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'Halo Infinite' team on graphics criticism: 'we do have work to do'

The studio is also well aware of 'Craig.'
Nick Summers, @nisummers
July 31, 2020
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343 Industries has responded to fan concerns that Halo Infinite, the next instalment in the beloved shooter franchise, doesn’t look particularly ‘next-gen.’ In a blog post, community manager John Junyszek said the team in Redmond had “heard the feedback” shared by disgruntled fans after the Xbox showcase. “The build used to run the campaign demo was work-in-progress from several weeks ago with a variety of graphical elements and game systems still being finished and polished,” he said.

Halo Infinite opened the Xbox showcase — a long-awaited event focused on first-party titles for the Xbox platform, including the upcoming Xbox Series X console – with a campaign demo that showed Master Chief battling his way through a forest and mountain-covered planet. Many viewers were intrigued by the structure of the game, which appears to be more ‘open world,’ but horrified by the seemingly-simple visuals which looked flat and ‘last-gen.’ “Halo Plastic Edition,” one YouTube viewer commented last week.

343 Industries brought up two points in its blog post. First, the team is intentionally shooting for a ‘classic’ style that’s less like the last few games — Halo 4, Halo 5: Guardians and Halo Wars 2 — and closer to the original Master Chief trilogy. That means “a more vibrant palette, ‘cleaner’ models and objects with less ‘noise,’” Junyszek explained. The aesthetic shift shouldn’t mean a loss of detail, though. “While we appreciate this may not be everyone’s personal preference, we stand by this decision and are happy to see it resonating with so many fans around the world,” he added.

Fan concerns go beyond the art style, though. The demo showed a fair amount of object pop-in, and an extensive video by Digital Foundry explained some of the issues and shortcomings with the game’s lighting system. In short, Halo Infinite uses ‘dynamic’ lighting, a more expensive and technically ambitious alternative to ‘static.’ The problem is that much of the campaign demo took place in a gloomy valley out of the sun’s reach. With little to light the weapons, vehicles and enemies — and no static lighting tricks to save the day — everything looked a little lifeless.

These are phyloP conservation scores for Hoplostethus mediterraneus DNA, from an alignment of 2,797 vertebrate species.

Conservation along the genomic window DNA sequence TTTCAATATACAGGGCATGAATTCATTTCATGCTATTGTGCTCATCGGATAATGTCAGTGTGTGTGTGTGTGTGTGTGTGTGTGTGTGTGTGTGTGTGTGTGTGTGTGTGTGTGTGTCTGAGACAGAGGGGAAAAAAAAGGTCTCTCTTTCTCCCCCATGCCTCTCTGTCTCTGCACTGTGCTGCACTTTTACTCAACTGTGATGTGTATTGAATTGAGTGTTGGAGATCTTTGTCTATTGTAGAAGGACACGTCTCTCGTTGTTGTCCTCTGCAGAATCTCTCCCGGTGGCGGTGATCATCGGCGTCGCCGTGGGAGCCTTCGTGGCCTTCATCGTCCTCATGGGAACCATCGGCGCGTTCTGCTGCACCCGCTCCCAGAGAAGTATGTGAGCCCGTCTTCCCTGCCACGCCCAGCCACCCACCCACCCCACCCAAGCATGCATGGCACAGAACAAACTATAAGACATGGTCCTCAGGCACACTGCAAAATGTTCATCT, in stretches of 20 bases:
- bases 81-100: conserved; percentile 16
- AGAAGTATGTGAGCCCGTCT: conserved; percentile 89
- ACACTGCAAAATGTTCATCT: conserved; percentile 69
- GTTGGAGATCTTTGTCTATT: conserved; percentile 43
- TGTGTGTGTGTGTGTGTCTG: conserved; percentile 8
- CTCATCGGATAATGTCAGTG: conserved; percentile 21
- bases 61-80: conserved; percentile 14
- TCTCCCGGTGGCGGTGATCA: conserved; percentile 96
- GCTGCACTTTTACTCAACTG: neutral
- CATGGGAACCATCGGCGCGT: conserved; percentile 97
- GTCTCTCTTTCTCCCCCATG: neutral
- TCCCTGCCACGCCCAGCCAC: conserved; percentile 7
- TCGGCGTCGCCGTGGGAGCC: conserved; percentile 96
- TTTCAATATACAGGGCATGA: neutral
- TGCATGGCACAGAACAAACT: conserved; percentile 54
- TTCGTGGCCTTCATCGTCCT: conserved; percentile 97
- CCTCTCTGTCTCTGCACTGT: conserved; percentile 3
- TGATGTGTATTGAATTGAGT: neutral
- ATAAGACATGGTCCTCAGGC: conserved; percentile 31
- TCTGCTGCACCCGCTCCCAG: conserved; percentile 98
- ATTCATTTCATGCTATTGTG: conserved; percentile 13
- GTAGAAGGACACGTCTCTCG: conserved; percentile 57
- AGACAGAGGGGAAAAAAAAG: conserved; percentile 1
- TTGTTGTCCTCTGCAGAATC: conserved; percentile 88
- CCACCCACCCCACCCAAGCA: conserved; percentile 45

343 Industries has watched the Digital Foundry video and agrees with its assessments “in many ways,” according to Junyszek. “We do have work to do to address some of these areas and raise the level of fidelity and overall presentation for the final game,” he explained. It’s not clear exactly what the team will be refining or changing to address some of these issues, though. “We don’t have firm answers or outcomes to share yet but the team is working as quickly as possible on plans to address some of the feedback around detail, clarity, and overall fidelity,” Junyszek said.

In the blog post, 343 Industries also confirmed that it’s well aware off ‘Craig’ — an enemy in the demo which, if you stop the gameplay footage at just the right moment, looks comically bad in front of Master Chief. Since the Xbox Games Showcase, Craig has become a hilarious meme which, while mostly good-natured, does underline the game’s perceived problems. “We’ve all laughed very hard at the nonstop stream of Craig memes the community is cranking out,” Junyszek wrote in the blog post.

It’s not the first time that Microsoft has addressed the game’s visual shortcomings. Chris Lee, the studio head at 343 Industries, told Polygon last week: “We’re definitely still very much in development. We have some polishing and tuning that the team is working on to really bring the full potential of the experience to our fans later this year.” If you haven’t already, the studio recommends watching the version of the campaign demo that was uploaded to the official Halo YouTube channel, which looks substantially better than the one livestreamed during the Xbox event.

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